Top 1% of December Plants

ornamental kale (Brassica oleracea)

ornamental kale (Brassica oleracea)

The occupiers have left Zuccotti Park, but the ornamental kale remains.
Zuccotti Park is actually not a park at all but a small plaza of polished stone and marble. I recently happened to visit Wall Street, in downtown Manhattan, and stumbled upon Zuccotti Park completely by chance. I was unexpectedly invigorated by this random encounter, if only because of the plantings of ornamental kale that grace the plaza.
The plush, ruffled ostentation that defines ornamental kale – heads of violet and alabaster surrounded by basal leaves of bluish green – is without compare in the botanical world. When it comes to the variety of plants used for annual color, ornamental kale is in the top 1 percent where December garden performance is concerned.
The closely aligned ornamental cabbage will remind you of ordinary cabbage except that interior leaves are white, pink, lavender or red. These plants can live for up to a year, albeit in attenuated form. When warm weather comes in the spring, they will start to bolt or send up flower stalks. If you cut the incipient flower stalks as soon as they appear, you will increase the lifespan of your ornamental kale and cabbage beds.
Unlike the above, most winter annuals often prove to be delicate and problematic. When planting them, you are never quite sure what might happen.
Pansy may die suddenly due to infection from the same soil fungus that kills petunia and annual vinca. Therefore, never plant pansies in the fall where petunias or annual vinca were growing in the summer. Snapdragon is susceptible to rust, geranium budworm and sudden wilt. Stock has fragrant flowers but blooms only briefly. Primroses are subject to chlorosis and mollusk depredation.
Antelope Valley residents take note: The colder the weather, the more robust and brilliant your ornamental cabbage and kale will be. For full expression of cabbage and kale colors, temperatures must drop below 50 degrees for several consecutive nights. If we experience an early frost, so much the better, since the cabbage loopers and aphids that attack these plants and their relatives are generally put to rest by a single frosty night.
A visit to Manhattan in December, at least before everything is blanketed with snow, is instructive if you live in a cold winter region of Southern California and are on the lookout for plants that survive freezing weather. Residents of Palmdale and Lancaster, for example, can be confident that whatever survives a Manhattan winter will survive an Antelope Valley winter, too.
Glossy abelia, for example, is a shrub for sun or shade that grows well in Manhattan. Glossy abelia (Abelia grandiflora) is a highly versatile plant that seems to grow in almost any kind of soil, as long as drainage is decent. I would not call it drought tolerant but its slightly higher than average demand for water will be amply rewarded with shiny, dark green foliage and nearly constant white, bugle-shaped flowers.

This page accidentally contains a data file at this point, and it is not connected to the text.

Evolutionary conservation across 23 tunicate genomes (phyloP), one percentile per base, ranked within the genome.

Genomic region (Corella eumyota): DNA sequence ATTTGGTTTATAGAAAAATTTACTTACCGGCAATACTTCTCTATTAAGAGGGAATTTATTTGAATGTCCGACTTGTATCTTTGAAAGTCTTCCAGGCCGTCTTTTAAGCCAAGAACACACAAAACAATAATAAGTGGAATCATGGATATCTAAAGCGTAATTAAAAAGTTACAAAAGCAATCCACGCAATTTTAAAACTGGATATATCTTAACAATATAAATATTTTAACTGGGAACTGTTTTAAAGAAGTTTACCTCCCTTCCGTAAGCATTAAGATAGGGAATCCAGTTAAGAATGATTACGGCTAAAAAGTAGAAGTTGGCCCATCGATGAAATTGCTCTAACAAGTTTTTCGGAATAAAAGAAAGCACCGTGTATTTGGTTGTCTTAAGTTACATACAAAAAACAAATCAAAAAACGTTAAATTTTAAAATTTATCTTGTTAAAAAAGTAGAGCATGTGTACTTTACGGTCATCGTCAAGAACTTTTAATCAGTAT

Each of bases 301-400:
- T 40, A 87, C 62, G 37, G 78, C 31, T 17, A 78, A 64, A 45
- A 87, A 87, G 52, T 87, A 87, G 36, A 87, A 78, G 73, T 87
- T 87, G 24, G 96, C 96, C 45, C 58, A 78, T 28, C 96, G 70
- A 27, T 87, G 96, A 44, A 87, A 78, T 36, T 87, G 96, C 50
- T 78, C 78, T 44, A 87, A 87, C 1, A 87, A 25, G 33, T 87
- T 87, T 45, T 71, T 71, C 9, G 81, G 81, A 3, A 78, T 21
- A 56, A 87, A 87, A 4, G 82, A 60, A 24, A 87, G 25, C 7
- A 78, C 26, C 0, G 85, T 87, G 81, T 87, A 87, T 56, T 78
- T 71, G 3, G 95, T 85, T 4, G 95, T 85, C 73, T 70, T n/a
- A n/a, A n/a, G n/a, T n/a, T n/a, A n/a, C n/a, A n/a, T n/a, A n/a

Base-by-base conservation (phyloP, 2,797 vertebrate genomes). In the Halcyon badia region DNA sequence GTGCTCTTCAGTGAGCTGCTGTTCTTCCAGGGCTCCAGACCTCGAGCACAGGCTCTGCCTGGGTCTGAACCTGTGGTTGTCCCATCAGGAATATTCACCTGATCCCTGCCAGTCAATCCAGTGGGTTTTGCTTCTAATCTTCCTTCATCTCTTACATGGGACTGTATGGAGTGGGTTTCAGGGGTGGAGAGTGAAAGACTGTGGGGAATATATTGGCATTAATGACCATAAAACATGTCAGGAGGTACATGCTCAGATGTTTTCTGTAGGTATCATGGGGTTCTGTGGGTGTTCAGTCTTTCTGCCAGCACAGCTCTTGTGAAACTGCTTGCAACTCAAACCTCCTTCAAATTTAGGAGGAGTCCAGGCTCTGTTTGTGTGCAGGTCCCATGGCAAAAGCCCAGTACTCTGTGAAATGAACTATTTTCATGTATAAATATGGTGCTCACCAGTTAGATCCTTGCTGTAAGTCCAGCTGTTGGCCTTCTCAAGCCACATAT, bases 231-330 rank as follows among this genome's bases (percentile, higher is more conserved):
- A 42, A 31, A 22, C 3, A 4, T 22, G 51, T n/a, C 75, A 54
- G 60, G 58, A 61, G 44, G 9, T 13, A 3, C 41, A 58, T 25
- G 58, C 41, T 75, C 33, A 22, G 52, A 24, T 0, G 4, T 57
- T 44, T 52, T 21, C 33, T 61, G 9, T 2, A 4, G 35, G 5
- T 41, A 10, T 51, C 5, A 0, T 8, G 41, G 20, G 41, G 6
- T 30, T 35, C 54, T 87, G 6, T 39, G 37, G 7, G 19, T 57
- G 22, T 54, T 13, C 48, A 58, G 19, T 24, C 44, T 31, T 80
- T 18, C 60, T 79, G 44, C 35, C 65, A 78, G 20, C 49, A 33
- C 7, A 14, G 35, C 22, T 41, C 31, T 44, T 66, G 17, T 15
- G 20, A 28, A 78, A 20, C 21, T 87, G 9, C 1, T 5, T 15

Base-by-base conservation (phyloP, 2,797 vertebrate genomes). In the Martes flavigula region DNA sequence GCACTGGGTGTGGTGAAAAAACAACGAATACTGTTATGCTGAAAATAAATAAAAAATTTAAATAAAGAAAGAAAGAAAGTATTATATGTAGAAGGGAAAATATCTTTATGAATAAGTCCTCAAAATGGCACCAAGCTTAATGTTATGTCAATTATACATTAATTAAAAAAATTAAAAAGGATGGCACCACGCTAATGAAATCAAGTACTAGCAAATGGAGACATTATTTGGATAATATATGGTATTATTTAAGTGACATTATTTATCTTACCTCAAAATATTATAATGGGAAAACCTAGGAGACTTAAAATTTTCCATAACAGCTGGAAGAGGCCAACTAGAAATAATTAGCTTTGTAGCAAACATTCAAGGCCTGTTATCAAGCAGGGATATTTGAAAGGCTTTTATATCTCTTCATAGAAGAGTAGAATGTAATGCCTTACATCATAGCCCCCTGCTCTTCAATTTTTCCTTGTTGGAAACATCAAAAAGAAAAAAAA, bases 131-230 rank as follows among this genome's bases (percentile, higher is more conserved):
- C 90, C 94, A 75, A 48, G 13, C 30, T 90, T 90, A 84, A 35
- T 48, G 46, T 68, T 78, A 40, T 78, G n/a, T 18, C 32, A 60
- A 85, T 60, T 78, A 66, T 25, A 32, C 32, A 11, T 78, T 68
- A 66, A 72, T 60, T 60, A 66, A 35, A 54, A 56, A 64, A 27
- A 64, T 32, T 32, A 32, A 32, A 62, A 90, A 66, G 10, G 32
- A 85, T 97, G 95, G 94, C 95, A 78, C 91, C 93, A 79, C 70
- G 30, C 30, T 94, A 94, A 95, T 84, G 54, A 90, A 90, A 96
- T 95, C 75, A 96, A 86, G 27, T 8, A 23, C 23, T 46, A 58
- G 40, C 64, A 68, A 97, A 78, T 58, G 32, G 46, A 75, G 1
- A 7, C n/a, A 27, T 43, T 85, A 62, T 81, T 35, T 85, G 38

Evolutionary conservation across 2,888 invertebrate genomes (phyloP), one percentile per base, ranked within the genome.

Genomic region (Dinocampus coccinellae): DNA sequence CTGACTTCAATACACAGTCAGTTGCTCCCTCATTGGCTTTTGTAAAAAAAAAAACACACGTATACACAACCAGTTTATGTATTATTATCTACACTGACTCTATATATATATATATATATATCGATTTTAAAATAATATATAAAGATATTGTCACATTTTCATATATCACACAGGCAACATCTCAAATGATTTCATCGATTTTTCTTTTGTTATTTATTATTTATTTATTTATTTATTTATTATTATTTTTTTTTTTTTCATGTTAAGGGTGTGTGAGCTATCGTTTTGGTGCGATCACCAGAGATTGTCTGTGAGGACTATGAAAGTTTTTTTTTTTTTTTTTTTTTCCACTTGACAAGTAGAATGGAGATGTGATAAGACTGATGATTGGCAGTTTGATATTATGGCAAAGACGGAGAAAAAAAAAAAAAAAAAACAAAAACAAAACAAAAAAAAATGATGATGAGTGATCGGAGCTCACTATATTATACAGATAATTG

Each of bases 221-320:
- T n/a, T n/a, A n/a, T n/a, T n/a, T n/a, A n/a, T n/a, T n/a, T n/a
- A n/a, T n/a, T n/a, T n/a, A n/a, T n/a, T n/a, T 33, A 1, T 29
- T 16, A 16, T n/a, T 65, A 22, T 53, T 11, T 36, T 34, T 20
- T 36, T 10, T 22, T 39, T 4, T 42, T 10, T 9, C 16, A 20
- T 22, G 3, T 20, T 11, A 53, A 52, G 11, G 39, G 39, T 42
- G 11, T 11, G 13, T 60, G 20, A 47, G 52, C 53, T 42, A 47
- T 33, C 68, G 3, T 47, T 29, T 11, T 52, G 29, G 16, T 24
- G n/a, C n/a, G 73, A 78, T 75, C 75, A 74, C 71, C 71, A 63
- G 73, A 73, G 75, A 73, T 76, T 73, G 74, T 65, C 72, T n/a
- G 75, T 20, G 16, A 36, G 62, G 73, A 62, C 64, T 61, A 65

Glossy abelia makes an excellent background subject, billowing to a height of 5 feet, with whimsical, ballistic shoots that grow fast and are launched in every direction. It can be pruned at will with confidence that its extreme vim and vigor will lead to immediate regrowth. In hot weather, two weekly soakings should be sufficient to keep it happy. Abelia ‘Edward Goucher,’ growing 3 to 4 feet tall, is a smaller pink flowering cultivar.
Michaelmas or Frikart’s daisy (Aster frikartii) is a must for morning sun exposures. Michaelmas daisy blooms more heavily than any other fall perennial, whether you are in Manhattan or Acton. Growth of the plant is asymmetrical and lavender blue flowers are put forth formlessly, with reckless abandon, without rhyme or reason or limitation. No gardener should be without a Michaelmas daisy or two. Regardless of when it stops blooming, delay cutting it back until next spring.
Toad lily (Tricyrtis spp.) has demure, lavender spotted flowers that will remind you or certain orchid types. Toad lily gets its name from spotted petals that are supposed to recall certain spotted and croaking amphibious creatures. No need to concern yourself with pruning since toad lily dies completely back in winter.
Three variegated Manhattan ground covers will do well in any Southern California garden, whether you live by the beach, in the desert or on top of a mountain.
Dead nettle (Lamium maculatum) is the glowing ground cover of choice for shady gardens. Dead nettles have triangular leaves with distinctive white patterns. Depending on the cultivar, leaves may have white stripes, white ink blots or white margins. Alternatively, the leaves may be completely white except for green margins. Dead nettles have white, pink or yellow flowers, although these blooms are really an afterthought to the luminescent foliage. Just be on the prowl for snails and slugs, since they can quickly decimate a dead nettle planting.
Variegated, small leaf, perennial vinca (Vinca minor ‘Variegata’) is a slow grower but worth the wait in small planters and in containers, where it will spill over the sides in due course.
Variegated lily turf (Liriope spicata ‘Silver Dragon’) is a clumping ground cover with green and white striped lanceolate leaves. Like all liriopes, it grows in a paucity of light. ‘Silver Dragon’ is a dwarf cultivar, staying below 1 foot tall.
Tip of the week
If you want pastel daisies in blue, green, pink and yellow, grow white Shasta daisies and spray them with diluted food coloring. They make excellent bouquets and should last up to a week in vase arrangements.

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